JAL JAL - 3 months ago 54
Objective-C Question

How do I expose a private class method of an Objective-C object using protocols in Swift?

Consider two private methods on


  1. The instance method
    which returns the RGB string of the color

  2. The class method
    which returns the red color used by destructive buttons.

UIColor.h private header for reference

For instance methods, I can create an
protocol and use
to expose the private method:

@objc protocol UIColorPrivate {
func styleString() -> UIColor

let white = UIColor.whiteColor()
let whitePrivate = unsafeBitCast(white, UIColorPrivate.self)
whitePrivate.styleString() // rgb(255,255,255)

However, I'm not sure how this would work for class methods.

First attempt:

@objc protocol UIColorPrivate {
class func _systemDestructiveTintColor() -> String // Error: Class methods are only allowed within classes

Makes sense, I'll change it to

@objc protocol UIColorPrivate {
static func _systemDestructiveTintColor() -> String

let colorClass = UIColor.self
let privateClass = unsafeBitCast(colorClass, UIColorPrivate.self) // EXC_BAD_ACCESS

This causes a crash. Well this is going nowhere fast. I could use a bridging header and just expose the class methods as an
, but is there a way to expose these private class methods in pure Swift?

I could do this with
, but I'd rather expose the method as an interface or protocol:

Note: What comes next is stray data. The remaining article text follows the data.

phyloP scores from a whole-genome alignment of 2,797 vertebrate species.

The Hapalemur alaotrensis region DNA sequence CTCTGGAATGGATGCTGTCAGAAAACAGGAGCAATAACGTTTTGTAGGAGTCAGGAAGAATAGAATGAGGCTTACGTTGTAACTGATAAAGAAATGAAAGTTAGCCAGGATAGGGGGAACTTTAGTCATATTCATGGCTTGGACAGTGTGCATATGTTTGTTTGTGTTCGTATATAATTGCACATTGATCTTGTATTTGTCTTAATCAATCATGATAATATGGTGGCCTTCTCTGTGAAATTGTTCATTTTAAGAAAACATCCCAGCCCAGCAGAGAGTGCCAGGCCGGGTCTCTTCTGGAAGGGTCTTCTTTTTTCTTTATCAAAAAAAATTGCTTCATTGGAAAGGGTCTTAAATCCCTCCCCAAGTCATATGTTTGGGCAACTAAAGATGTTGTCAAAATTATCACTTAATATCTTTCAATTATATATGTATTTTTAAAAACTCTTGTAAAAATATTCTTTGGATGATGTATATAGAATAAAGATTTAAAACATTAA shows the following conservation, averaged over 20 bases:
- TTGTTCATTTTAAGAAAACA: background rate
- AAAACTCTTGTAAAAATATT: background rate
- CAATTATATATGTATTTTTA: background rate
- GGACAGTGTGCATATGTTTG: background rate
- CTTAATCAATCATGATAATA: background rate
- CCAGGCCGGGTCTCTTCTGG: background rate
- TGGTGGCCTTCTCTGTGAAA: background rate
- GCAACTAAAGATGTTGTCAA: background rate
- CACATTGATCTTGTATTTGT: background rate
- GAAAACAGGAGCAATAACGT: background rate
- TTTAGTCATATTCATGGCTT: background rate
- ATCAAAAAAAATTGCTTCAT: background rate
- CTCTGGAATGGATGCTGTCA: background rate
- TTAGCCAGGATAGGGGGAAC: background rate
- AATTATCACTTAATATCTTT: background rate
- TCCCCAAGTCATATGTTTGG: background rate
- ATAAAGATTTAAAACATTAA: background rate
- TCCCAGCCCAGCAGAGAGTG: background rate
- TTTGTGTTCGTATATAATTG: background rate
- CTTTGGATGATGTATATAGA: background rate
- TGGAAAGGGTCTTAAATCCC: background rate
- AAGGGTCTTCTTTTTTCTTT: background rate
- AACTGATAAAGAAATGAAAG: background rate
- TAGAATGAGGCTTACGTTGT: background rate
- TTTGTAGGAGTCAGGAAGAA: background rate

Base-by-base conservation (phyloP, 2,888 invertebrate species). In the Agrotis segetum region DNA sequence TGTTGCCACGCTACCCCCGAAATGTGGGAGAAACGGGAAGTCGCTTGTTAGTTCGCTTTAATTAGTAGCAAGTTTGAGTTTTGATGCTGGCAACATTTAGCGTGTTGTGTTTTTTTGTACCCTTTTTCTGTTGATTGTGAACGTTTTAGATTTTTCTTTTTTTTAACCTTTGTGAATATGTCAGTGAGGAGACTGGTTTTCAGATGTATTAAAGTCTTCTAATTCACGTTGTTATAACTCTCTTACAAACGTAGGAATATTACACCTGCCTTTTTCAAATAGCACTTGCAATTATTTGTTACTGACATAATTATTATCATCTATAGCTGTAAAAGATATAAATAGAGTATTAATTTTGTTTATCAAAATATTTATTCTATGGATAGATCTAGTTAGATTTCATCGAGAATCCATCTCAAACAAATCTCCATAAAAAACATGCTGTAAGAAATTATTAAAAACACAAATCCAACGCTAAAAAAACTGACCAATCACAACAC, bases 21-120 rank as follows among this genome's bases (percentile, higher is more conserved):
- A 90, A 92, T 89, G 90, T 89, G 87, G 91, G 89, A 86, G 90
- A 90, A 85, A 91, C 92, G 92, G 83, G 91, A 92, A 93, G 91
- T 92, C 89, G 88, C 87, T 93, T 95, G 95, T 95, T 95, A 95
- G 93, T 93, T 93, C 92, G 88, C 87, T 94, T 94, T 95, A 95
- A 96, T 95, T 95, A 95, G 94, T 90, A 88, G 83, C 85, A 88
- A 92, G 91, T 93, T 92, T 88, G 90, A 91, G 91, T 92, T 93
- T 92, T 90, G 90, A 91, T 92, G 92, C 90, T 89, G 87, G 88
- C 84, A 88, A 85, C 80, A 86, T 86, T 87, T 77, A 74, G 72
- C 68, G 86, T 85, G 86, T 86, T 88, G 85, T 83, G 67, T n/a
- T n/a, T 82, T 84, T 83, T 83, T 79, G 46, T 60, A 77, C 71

if UIColor.respondsToSelector("_systemDestructiveTintColor") {
if let red = UIColor.performSelector("_systemDestructiveTintColor").takeUnretainedValue() as? UIColor {
// use the color


One way to achieve what you want via protocols is to use a separate protocol for the static method. Static methods in Objective-C are actually instance methods on the metaclass of the class, so you can safely take an approach like below:

@objc protocol UIColorPrivateStatic {
    func _systemDestructiveTintColor() -> UIColor

let privateClass = UIColor.self as! UIColorPrivateStatic
privateClass._systemDestructiveTintColor() // UIDeviceRGBColorSpace 1 0.231373 0.188235 1

This will give you both exposure of the private method and usage of protocols, and you get rid of the ugly unsafeBitCast (not that a forced cast would be more beautiful).

Just note that as always if you are working with private API's your code can break at any time if Apple decides to change some of the internals of the class.